In line with the global carbon-abatement trend, the Japanese government has planned to convert all Japanese-made sedans sold worldwide to electric models, including hybrid cars and hydrogen-fueled electric cars, by 2050, thereby cutting carbon emission each car by 80% from the 2010 level.
The objective was put forth by the Ministry of Economy, Trade and Industry (METI) during the second "strategic meeting for new car era," held with multiple automakers on July 24 jointly.
In order to attain the objective, Japan will push the development fast-charging and battery-recycling technologies for electric cars and high-performance auto batteries, accelerating deployment in electric-car network and related services.
During the meeting, leading automakers Toyota, Nissan, and Honda unveiled a plan setting up a joint venture to secure stable supply of rare metals for auto-battery production in 2018.
The meeting also resolved to invite electric-car standard formulating institutions of various countries to a meeting on electric-car charging standards this fall. Hiroshige
Seko, minister of economy, trade, and industry, remarked that the government and the corporate sector will join hands in popularizing electric cars, so as to attain zero emission on roads.
The Japanese government has targeted raising the share of electric cars and hybrid cars to 20-30% by 2030, up from mere 1% now.
Bloomberg New Energy Finance (BNEF) forecasts that annual global sales of electric cars will top 11 million units by 2025, 10 times existing level, rising further to 30 million 2030 and their prices will drop to a level comparable to gasoline-fueled cars during 2020-2030.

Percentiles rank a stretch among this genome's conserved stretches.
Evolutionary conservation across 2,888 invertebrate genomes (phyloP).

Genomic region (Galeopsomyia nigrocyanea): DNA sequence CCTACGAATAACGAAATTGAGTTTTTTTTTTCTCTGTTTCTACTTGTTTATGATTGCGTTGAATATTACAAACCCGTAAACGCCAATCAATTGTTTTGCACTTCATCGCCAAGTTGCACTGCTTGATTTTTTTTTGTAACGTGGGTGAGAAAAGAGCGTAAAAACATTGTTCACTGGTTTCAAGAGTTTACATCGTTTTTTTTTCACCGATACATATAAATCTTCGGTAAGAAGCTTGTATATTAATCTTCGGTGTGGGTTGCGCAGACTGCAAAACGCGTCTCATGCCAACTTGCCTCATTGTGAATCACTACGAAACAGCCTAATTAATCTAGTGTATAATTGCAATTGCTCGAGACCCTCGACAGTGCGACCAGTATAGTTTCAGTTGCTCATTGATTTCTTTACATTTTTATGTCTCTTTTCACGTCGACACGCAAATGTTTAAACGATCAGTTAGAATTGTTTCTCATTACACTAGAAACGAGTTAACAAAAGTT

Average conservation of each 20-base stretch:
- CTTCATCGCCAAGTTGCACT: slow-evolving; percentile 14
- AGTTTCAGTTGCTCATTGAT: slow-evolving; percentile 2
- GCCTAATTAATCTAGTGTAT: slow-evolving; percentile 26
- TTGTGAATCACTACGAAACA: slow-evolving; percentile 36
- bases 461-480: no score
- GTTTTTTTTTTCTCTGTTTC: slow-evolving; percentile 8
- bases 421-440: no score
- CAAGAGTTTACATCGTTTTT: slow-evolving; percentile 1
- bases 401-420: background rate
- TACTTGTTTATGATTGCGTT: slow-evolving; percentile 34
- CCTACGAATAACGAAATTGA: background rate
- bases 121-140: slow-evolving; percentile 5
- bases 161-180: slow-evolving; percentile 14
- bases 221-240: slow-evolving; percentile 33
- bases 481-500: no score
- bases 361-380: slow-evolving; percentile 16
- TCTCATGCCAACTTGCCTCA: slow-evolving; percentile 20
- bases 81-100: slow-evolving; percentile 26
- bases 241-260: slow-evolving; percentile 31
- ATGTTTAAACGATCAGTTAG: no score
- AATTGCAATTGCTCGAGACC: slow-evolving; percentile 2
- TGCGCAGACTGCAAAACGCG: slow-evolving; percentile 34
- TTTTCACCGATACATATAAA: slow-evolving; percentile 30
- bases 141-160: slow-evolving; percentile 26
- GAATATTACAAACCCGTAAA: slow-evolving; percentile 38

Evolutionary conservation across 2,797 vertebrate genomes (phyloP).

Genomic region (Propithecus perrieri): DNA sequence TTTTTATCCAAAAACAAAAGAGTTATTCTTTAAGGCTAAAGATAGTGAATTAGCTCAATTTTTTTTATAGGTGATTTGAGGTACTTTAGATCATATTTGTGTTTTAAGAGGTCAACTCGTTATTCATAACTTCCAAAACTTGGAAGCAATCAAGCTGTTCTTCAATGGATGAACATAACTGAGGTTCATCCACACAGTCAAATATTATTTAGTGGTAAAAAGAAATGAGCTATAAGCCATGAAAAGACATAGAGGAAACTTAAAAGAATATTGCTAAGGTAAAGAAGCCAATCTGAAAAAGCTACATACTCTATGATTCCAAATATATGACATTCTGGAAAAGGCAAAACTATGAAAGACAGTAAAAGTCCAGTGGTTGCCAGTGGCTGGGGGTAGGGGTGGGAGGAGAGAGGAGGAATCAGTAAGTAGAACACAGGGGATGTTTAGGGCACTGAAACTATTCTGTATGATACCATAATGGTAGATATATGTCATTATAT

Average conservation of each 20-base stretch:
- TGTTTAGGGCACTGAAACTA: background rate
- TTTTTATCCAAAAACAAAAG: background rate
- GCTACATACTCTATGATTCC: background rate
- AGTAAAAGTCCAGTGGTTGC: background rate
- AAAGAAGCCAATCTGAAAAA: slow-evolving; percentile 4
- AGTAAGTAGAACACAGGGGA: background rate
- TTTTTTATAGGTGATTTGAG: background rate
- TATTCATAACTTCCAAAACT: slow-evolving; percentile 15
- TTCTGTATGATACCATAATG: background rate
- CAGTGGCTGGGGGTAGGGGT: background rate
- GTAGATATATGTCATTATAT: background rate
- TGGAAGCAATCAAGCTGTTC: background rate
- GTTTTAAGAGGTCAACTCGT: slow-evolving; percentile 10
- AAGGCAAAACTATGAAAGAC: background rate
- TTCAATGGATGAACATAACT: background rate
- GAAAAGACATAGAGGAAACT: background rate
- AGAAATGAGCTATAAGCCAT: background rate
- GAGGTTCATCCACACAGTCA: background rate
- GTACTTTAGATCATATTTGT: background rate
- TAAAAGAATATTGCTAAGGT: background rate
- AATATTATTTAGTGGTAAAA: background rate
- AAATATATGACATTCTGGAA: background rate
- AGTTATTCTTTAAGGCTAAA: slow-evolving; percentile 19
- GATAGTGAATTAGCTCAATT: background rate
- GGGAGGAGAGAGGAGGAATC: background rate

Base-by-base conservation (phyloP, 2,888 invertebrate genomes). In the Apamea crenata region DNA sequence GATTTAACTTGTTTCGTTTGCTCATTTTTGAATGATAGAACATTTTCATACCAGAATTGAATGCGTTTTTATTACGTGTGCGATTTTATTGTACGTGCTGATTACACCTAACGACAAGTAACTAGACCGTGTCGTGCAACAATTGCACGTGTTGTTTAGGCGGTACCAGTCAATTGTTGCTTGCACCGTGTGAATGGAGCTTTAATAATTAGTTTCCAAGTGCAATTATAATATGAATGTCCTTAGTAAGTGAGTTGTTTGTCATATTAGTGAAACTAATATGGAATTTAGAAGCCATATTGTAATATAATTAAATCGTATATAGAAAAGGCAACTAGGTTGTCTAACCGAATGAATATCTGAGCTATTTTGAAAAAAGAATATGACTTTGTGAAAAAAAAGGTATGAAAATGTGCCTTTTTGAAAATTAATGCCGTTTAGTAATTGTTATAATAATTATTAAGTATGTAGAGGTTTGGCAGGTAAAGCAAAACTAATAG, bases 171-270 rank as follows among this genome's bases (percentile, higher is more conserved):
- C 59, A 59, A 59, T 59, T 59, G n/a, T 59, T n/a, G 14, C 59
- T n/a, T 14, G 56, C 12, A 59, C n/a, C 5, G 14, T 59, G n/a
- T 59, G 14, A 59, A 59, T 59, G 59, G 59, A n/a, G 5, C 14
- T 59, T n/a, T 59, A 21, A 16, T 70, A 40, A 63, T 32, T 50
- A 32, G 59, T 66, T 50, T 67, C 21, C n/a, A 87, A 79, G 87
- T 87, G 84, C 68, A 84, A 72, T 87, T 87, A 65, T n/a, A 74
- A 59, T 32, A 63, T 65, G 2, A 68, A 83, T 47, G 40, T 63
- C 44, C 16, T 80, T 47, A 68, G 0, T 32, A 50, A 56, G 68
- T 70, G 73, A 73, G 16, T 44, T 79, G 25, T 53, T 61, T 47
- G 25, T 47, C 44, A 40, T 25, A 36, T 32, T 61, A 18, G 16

The electric-car current will overhaul the structure of the global auto industry, due to the stark difference between electric cars and traditional carts in auto body and components/parts.
In addition to its leading lithium-ion battery technology, Japan is vigorously developing hydrogen-fuel battery and solid battery technologies. However, China is catching up quickly in the development of electric-car technology, taking advantage of its abundant deposits of rare metals for use in car battery. To uphold its lead, Japan will continue pushing cooperation among industry, the government, and academia.
In June, Toyota, Honda, Nissan and eight other Japanese automakers and manufacturers of auto components and parts established jointly the Transmission Research Association for Mobility Innovation (TRAMI), for engagement in R&D on powertrain technology and engine and motor power transmission technology.
(Written by Daisy Chuang)
(First photo courtesy of na0905 via FlickrCC BY 2.0)